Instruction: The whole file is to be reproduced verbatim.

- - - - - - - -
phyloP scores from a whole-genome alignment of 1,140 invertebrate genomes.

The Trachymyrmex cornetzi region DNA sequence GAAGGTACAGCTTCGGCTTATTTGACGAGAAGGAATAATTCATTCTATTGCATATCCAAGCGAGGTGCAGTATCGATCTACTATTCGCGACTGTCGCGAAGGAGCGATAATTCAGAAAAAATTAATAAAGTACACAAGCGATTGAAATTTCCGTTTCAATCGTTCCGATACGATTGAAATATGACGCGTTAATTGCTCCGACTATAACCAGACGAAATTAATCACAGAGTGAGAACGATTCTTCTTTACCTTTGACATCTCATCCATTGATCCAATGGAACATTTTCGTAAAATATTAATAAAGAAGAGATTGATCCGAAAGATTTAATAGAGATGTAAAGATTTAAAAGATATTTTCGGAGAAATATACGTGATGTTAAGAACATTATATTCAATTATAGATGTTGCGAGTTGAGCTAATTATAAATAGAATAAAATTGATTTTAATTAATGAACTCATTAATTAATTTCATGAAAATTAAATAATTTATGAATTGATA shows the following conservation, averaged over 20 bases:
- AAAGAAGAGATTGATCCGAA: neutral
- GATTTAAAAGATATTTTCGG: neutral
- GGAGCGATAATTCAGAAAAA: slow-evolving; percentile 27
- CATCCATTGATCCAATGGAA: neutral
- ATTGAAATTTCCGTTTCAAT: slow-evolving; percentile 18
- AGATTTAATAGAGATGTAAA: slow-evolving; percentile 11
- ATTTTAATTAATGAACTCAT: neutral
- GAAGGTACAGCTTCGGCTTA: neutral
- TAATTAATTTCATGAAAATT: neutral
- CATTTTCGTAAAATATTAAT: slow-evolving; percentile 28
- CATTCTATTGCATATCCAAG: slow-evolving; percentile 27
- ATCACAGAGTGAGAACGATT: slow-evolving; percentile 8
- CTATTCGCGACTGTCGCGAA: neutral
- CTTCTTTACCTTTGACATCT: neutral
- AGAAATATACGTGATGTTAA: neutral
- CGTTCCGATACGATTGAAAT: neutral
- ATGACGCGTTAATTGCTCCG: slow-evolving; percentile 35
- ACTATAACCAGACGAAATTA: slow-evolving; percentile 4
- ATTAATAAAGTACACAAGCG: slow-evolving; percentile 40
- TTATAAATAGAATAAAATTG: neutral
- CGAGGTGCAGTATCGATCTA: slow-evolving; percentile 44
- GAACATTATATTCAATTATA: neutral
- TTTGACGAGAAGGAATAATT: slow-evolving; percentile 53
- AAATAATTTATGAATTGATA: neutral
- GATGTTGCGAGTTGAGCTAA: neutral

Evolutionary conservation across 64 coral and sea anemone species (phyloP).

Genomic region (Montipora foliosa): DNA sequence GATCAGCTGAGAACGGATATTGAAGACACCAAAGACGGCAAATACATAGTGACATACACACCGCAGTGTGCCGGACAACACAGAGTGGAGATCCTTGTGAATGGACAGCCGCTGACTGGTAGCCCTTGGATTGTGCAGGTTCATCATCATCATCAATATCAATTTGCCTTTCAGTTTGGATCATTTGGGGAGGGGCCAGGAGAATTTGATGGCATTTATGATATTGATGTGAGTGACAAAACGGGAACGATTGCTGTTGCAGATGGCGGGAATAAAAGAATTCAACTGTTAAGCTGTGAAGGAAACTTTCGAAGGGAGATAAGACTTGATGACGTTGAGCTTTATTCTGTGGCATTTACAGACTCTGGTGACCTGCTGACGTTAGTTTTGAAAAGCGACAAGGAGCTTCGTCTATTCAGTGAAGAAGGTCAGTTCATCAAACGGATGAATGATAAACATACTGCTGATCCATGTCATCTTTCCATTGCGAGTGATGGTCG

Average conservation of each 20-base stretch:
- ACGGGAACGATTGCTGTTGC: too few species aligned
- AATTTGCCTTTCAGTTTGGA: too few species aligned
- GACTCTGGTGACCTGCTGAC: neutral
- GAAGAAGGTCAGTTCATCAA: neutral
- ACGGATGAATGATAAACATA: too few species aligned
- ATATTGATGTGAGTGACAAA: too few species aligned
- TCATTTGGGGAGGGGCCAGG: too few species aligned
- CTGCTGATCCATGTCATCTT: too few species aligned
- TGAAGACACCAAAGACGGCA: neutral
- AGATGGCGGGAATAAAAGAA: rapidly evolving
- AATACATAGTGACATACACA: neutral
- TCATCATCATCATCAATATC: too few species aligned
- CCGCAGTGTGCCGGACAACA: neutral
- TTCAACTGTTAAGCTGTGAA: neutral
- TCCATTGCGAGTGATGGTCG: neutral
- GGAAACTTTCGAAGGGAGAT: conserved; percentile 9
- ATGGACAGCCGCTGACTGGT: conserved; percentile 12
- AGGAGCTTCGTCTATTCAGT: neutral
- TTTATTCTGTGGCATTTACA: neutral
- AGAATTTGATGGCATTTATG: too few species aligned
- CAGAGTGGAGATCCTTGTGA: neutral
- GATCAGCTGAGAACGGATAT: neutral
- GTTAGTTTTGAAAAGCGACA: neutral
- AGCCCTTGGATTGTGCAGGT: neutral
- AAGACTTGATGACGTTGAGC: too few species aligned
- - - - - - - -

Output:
phyloP scores from a whole-genome alignment of 1,140 invertebrate genomes.

The Trachymyrmex cornetzi region DNA sequence GAAGGTACAGCTTCGGCTTATTTGACGAGAAGGAATAATTCATTCTATTGCATATCCAAGCGAGGTGCAGTATCGATCTACTATTCGCGACTGTCGCGAAGGAGCGATAATTCAGAAAAAATTAATAAAGTACACAAGCGATTGAAATTTCCGTTTCAATCGTTCCGATACGATTGAAATATGACGCGTTAATTGCTCCGACTATAACCAGACGAAATTAATCACAGAGTGAGAACGATTCTTCTTTACCTTTGACATCTCATCCATTGATCCAATGGAACATTTTCGTAAAATATTAATAAAGAAGAGATTGATCCGAAAGATTTAATAGAGATGTAAAGATTTAAAAGATATTTTCGGAGAAATATACGTGATGTTAAGAACATTATATTCAATTATAGATGTTGCGAGTTGAGCTAATTATAAATAGAATAAAATTGATTTTAATTAATGAACTCATTAATTAATTTCATGAAAATTAAATAATTTATGAATTGATA shows the following conservation, averaged over 20 bases:
- AAAGAAGAGATTGATCCGAA: neutral
- GATTTAAAAGATATTTTCGG: neutral
- GGAGCGATAATTCAGAAAAA: slow-evolving; percentile 27
- CATCCATTGATCCAATGGAA: neutral
- ATTGAAATTTCCGTTTCAAT: slow-evolving; percentile 18
- AGATTTAATAGAGATGTAAA: slow-evolving; percentile 11
- ATTTTAATTAATGAACTCAT: neutral
- GAAGGTACAGCTTCGGCTTA: neutral
- TAATTAATTTCATGAAAATT: neutral
- CATTTTCGTAAAATATTAAT: slow-evolving; percentile 28
- CATTCTATTGCATATCCAAG: slow-evolving; percentile 27
- ATCACAGAGTGAGAACGATT: slow-evolving; percentile 8
- CTATTCGCGACTGTCGCGAA: neutral
- CTTCTTTACCTTTGACATCT: neutral
- AGAAATATACGTGATGTTAA: neutral
- CGTTCCGATACGATTGAAAT: neutral
- ATGACGCGTTAATTGCTCCG: slow-evolving; percentile 35
- ACTATAACCAGACGAAATTA: slow-evolving; percentile 4
- ATTAATAAAGTACACAAGCG: slow-evolving; percentile 40
- TTATAAATAGAATAAAATTG: neutral
- CGAGGTGCAGTATCGATCTA: slow-evolving; percentile 44
- GAACATTATATTCAATTATA: neutral
- TTTGACGAGAAGGAATAATT: slow-evolving; percentile 53
- AAATAATTTATGAATTGATA: neutral
- GATGTTGCGAGTTGAGCTAA: neutral

Evolutionary conservation across 64 coral and sea anemone species (phyloP).

Genomic region (Montipora foliosa): DNA sequence GATCAGCTGAGAACGGATATTGAAGACACCAAAGACGGCAAATACATAGTGACATACACACCGCAGTGTGCCGGACAACACAGAGTGGAGATCCTTGTGAATGGACAGCCGCTGACTGGTAGCCCTTGGATTGTGCAGGTTCATCATCATCATCAATATCAATTTGCCTTTCAGTTTGGATCATTTGGGGAGGGGCCAGGAGAATTTGATGGCATTTATGATATTGATGTGAGTGACAAAACGGGAACGATTGCTGTTGCAGATGGCGGGAATAAAAGAATTCAACTGTTAAGCTGTGAAGGAAACTTTCGAAGGGAGATAAGACTTGATGACGTTGAGCTTTATTCTGTGGCATTTACAGACTCTGGTGACCTGCTGACGTTAGTTTTGAAAAGCGACAAGGAGCTTCGTCTATTCAGTGAAGAAGGTCAGTTCATCAAACGGATGAATGATAAACATACTGCTGATCCATGTCATCTTTCCATTGCGAGTGATGGTCG

Average conservation of each 20-base stretch:
- ACGGGAACGATTGCTGTTGC: too few species aligned
- AATTTGCCTTTCAGTTTGGA: too few species aligned
- GACTCTGGTGACCTGCTGAC: neutral
- GAAGAAGGTCAGTTCATCAA: neutral
- ACGGATGAATGATAAACATA: too few species aligned
- ATATTGATGTGAGTGACAAA: too few species aligned
- TCATTTGGGGAGGGGCCAGG: too few species aligned
- CTGCTGATCCATGTCATCTT: too few species aligned
- TGAAGACACCAAAGACGGCA: neutral
- AGATGGCGGGAATAAAAGAA: rapidly evolving
- AATACATAGTGACATACACA: neutral
- TCATCATCATCATCAATATC: too few species aligned
- CCGCAGTGTGCCGGACAACA: neutral
- TTCAACTGTTAAGCTGTGAA: neutral
- TCCATTGCGAGTGATGGTCG: neutral
- GGAAACTTTCGAAGGGAGAT: conserved; percentile 9
- ATGGACAGCCGCTGACTGGT: conserved; percentile 12
- AGGAGCTTCGTCTATTCAGT: neutral
- TTTATTCTGTGGCATTTACA: neutral
- AGAATTTGATGGCATTTATG: too few species aligned
- CAGAGTGGAGATCCTTGTGA: neutral
- GATCAGCTGAGAACGGATAT: neutral
- GTTAGTTTTGAAAAGCGACA: neutral
- AGCCCTTGGATTGTGCAGGT: neutral
- AAGACTTGATGACGTTGAGC: too few species aligned